In May 2001, in one well-publicized example, Schlessinger advised a caller not to let a boy with Tourette's Syndrome attend a wedding, angering many with the syndrome or who cared for TS children. Schlessinger defended her advice and referred to a 20-year-old textbook which recommended medication. The National Tourette Syndrome Association (TSA) severely criticized her views and TSA members deluged her show's parent company, Premiere Radio Networks, with calls and faxes. Within a week Schlessinger read an on-air apology.

Perceived hypocrisy

In December 2002, Schlessinger's mother Yolanda was found dead in her condominium, apparantly dead for months. The lurid story stayed in the headlines for some time. Controversy arose because of Schlessinger's previous advice to callers telling them to "honor thy father and mother" was viewed by some as contrasting with her not knowing her own mother had died months ago. Some felt Schlessinger handled the situation poorly, making statements that disrespected her mother after her death.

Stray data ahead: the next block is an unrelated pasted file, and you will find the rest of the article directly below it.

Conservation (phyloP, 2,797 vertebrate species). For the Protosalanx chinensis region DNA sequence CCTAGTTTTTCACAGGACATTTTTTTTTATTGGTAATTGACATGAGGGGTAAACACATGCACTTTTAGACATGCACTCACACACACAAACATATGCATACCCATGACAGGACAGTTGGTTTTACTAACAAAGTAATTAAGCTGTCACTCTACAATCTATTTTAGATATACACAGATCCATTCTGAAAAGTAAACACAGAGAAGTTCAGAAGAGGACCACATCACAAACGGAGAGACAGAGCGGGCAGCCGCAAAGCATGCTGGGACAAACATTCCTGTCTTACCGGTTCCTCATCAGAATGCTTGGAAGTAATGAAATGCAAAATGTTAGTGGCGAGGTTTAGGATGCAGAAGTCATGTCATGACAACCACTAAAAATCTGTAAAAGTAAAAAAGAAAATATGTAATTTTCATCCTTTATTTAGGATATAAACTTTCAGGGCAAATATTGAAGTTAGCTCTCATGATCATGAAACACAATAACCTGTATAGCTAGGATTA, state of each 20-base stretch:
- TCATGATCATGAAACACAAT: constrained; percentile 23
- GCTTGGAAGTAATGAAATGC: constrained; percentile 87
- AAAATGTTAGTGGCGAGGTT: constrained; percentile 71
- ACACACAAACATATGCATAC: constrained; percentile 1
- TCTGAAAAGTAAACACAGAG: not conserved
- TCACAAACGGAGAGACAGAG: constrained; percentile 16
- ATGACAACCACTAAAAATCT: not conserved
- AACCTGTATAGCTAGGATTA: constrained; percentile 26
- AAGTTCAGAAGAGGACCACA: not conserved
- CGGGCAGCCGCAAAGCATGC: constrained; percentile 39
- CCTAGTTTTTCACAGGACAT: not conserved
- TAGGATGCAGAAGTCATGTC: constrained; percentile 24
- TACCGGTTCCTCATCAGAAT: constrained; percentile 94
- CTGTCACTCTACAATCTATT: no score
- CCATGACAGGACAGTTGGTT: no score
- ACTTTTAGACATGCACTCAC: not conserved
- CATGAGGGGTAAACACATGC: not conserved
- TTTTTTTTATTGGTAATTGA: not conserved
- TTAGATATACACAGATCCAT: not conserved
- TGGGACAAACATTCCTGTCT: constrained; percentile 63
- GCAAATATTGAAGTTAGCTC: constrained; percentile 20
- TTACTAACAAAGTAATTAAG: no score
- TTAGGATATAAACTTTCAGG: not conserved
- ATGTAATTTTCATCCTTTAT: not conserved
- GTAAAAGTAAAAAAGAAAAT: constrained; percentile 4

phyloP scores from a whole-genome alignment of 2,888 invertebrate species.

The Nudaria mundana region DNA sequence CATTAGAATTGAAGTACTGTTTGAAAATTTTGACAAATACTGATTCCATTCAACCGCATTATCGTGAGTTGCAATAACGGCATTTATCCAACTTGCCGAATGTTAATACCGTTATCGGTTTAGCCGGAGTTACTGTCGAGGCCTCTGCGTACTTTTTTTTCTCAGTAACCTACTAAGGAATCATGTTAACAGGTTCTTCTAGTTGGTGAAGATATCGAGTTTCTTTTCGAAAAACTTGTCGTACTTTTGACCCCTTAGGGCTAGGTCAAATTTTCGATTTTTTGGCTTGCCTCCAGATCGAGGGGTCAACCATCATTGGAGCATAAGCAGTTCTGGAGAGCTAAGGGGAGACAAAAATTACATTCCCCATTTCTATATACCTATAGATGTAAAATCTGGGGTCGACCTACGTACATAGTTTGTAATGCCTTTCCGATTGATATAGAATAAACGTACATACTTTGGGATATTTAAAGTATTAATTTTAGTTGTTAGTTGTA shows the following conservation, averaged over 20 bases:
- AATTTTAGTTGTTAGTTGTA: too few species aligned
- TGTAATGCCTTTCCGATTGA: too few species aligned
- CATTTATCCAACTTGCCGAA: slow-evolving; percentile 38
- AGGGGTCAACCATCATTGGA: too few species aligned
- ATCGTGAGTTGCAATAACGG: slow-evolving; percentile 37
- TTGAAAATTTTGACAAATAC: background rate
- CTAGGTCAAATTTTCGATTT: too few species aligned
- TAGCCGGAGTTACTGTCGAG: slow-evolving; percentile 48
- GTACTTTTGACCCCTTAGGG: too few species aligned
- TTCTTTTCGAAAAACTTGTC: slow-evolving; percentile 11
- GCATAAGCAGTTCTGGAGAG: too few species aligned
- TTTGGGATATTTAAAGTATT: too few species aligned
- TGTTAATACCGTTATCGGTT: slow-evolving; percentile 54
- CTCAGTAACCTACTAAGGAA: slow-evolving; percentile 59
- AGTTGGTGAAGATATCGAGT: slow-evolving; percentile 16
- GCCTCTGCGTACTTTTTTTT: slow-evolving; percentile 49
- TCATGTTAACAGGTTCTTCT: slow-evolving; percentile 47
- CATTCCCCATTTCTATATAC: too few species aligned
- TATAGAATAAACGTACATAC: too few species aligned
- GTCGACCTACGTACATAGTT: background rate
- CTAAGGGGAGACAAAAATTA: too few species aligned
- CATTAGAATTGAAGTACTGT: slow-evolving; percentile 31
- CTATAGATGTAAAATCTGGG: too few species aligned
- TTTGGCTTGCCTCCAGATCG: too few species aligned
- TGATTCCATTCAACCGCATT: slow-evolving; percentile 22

Moral opinions

Some of her opinions include:


Schlessinger has published a number of books. Several follow the mold of her successful Ten Stupid Things Women Do to Mess Up Their Lives, with similarly named books giving advice for men, couples, and parents, others are more religious or moral in orientation. The later advice books emphasize religion more than the earlier works.

Advice Books

  • Ten Stupid Things Women Do to Mess Up Their Lives, February 1994
  • Ten Stupid Things Men Do to Mess Up Their Lives, September 1997